When a horse is either excited or nervous, you can tell. They prance, each step springing upwards more than outwards, nostrils flared, neck arched, tail high, hind-quarters primed for action. The distinction between excitement and anxiety, like for us, is more about context than physiology, so you can’t necessarily tell the difference unless you have some insider knowledge, but either way, they look impressive. Like a tuned-in, turned-up vessel of Nature’s power. To see a horse keyed up like that is often to see it at its most beautiful, and enough to inspire at least some element of awe.
So, why is it then, when I’m excited and I prance down the street, I just look crazy? No-one’s looking at me thinking ‘my God, what a divine creature!’, they’re just giving me the side-eye.
I’ll be honest; I’m a bit disappointed by my life at the moment. I thought something exciting would have happened by now. I like exciting things. Bolts from the blue. Severe weather warnings and any halts to business as usual.
Yeah, yeah, yeah, we had the pandemic. Yeah, yeah, yeah, careful what you wish for. I’ve been wishing for exciting things ever since I learned to wish; you’re not gonna stop me now.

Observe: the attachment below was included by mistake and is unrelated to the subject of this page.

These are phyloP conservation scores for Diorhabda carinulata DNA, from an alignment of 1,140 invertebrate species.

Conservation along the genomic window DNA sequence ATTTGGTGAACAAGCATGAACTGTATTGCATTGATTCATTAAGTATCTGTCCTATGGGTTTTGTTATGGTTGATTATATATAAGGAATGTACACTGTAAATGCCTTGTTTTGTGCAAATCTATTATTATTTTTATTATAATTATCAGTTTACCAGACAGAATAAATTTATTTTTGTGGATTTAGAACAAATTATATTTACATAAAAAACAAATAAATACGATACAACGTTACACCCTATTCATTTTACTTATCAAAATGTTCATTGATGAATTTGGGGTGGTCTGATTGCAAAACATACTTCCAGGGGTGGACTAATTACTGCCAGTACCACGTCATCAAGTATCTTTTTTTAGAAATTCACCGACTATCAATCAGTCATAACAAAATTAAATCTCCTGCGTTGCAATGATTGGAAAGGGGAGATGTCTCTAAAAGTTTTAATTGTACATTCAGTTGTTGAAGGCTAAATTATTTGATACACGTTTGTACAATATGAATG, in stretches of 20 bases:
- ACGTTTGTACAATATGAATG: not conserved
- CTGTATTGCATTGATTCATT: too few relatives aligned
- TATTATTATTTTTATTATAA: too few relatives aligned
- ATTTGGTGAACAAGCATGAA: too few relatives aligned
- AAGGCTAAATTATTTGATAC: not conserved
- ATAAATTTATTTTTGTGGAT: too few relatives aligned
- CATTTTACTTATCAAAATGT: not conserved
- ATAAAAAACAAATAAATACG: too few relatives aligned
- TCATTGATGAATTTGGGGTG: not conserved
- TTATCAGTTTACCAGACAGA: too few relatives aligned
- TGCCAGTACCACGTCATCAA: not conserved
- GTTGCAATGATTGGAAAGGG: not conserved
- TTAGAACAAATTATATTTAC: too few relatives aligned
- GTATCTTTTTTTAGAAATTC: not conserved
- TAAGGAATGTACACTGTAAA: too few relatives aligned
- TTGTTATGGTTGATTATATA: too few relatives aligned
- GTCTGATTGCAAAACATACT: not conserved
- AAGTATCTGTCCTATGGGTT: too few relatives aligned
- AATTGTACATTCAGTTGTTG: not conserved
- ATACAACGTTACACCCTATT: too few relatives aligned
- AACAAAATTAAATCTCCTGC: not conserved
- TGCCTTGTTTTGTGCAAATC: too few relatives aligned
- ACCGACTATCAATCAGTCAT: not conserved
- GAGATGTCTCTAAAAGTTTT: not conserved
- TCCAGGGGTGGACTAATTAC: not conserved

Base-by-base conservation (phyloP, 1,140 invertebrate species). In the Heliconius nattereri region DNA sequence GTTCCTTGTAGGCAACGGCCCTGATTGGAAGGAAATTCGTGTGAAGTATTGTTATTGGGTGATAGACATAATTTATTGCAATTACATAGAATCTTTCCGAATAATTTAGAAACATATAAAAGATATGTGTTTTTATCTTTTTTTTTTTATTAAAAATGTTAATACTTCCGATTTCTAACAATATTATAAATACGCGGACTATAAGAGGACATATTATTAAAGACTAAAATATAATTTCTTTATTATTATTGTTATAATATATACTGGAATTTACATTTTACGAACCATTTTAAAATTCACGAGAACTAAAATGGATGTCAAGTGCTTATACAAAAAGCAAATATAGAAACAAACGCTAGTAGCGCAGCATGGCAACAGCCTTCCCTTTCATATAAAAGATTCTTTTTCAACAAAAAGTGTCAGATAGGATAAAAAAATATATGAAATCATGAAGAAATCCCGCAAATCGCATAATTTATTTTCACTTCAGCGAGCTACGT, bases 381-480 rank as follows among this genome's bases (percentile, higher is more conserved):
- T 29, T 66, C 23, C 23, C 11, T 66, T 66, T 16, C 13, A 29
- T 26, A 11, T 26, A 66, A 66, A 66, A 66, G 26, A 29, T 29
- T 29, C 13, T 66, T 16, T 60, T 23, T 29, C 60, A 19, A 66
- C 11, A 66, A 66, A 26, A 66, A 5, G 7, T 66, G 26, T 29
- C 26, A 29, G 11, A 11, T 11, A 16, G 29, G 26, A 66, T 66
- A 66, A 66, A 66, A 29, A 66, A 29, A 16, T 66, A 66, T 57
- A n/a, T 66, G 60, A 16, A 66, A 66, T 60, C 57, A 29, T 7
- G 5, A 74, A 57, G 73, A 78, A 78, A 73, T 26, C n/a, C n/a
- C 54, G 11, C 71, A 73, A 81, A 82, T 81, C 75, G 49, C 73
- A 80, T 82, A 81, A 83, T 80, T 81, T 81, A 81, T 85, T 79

I know I can make exciting things happen. And I intend to. But it’s not the same. I want something to happen to me. I want something to happen for me. I want something to just breeze into my life with no warning and turn everything a little bit upside down.
Come on already! What’s taking so long?
I’m going to have to be careful, because I’m getting too many ideas. Whenever this happens, I risk disappearing into a soup of half-started projects, entangled in competing priorities and counter-productive overexcitement. I risk making bad decisions. I risk losing what I’ve already built.
And when I read that back, it sounds pretty serious. It sounds like some pretty maladaptive impulsivity. Yeah. I’m going to have to be careful. But, Once Upon A Time, it wasn’t just a risk, it was a guarantee. So I guess that’s something.